I allow myself one of these posts each year. I don’t think of it as showing off: MMIRIM, and these are the sort of posts that will make me smile when I’d old(er) and grey(er).
2020 has been the weirdest and most difficult school year I’ve ever known.
Instantly, I’m reminded of this classic Simpsons moment:
Ok, so maybe 2020 has been the weirdest and most difficult school year I’ve ever known… so far.
And yet, despite the adversity and the challenges, our kids have shone through – lockdown learning and all – and I’m just amazed at all the things they’ve achieved: both at school and in their extracurricular pursuits.
In no particular order:
We’ve had A* grades in Maths, Physics, Chemistry, Biology, Geography and ICT. We’ve had a distinction in Music. There was a Gold Merit Award. There were Scroll Awards for Cultural and Academic achievement. She flew through her Grade 3 Vocal exam – submitted to London by video – with a score of 86%. He captained his Scout team to winning the Upton Shield for his Troop – only the second time they’ve won it in 112 years.
They’ve had some wonderful support from their school, their teachers, their Scout leaders, and their peers. And from their parents, of course. (Of course…) But they’ve adapted so well to this weird, new world and they have actually thrived.
I allow myself one of these posts each year. But given the situation this time around, I feel especially proud.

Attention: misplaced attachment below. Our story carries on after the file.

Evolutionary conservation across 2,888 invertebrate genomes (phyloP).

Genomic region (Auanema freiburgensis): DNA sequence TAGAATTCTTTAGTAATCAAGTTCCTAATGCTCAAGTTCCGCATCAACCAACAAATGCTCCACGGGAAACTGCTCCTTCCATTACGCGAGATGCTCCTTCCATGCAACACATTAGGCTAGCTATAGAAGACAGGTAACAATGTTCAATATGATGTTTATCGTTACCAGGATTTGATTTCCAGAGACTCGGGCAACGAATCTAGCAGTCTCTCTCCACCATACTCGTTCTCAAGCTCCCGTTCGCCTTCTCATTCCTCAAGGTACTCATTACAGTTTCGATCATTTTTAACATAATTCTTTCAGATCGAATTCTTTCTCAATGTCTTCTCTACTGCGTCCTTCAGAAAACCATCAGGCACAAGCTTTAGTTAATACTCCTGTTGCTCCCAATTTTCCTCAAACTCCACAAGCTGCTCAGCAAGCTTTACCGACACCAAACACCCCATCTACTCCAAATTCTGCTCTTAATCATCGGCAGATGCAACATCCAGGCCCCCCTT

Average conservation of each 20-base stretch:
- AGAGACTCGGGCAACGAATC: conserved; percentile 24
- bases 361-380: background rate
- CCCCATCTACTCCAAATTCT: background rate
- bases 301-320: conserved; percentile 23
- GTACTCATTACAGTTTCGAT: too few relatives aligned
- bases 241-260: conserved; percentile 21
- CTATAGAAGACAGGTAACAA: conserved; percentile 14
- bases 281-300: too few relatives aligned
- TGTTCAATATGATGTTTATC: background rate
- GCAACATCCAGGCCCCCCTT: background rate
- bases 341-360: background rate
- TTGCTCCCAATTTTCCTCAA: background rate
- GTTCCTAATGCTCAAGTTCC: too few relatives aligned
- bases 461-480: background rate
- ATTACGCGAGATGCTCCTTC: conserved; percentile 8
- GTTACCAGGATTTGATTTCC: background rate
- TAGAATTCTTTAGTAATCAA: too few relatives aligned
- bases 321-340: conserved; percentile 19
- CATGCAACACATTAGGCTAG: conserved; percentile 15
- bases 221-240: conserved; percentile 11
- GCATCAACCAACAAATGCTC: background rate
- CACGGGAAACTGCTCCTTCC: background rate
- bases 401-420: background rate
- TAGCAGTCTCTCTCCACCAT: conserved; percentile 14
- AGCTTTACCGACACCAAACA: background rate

The boy starts Dodgeball Academy training again this evening for the first time in 6+ months.
We’ve already noted that for kids – despite our best plans and their best adaptability – returning to things that were routine and normal before isn’t always straightforward in this con-Covid world.
Going back to something you did before after a long period of time away is always a bit weird. But when you underpin your foundations for dealing with that weirdness on your experiences BTV and everything is now suddenly completely different – well, it takes some getting used to.
Add to that, the fact that it will affect everyone in different ways and everyone will have different ways of dealing with it, and there’s no simple answer, limited preparation you can offer as a parent (save to say that you know it’s going to be a bit odd) and no “one size fits all” solution.
I’m hoping that things do go well this evening, that parents and students support one another and that the group leader treats them all with kid gloves on this first time back. A bit of empathy and understanding goes a long way to making these things so much easier.
Last time we were on the Isle of Man, it rained. It rained a lot. It very rarely stopped raining. And then we went to Sheffield in it rained some more.
Now I know that the UK (of which the Isle of Man isn’t part), has a bit of a reputation for this kind of thing, but the summer of 2012 was unprecedented in its raininess. There were literally a couple of nice days during our entire three week stay. The Flickr collection I made is testament to this.
We deserve better this time.
Of course, I not forgetting that we did get better back in 2009. The holiday where I regularly ended up taking our toddler son out (not in an assassination kind of way) at 6am before he woke up the whole household because he’d forgotten how to sleep: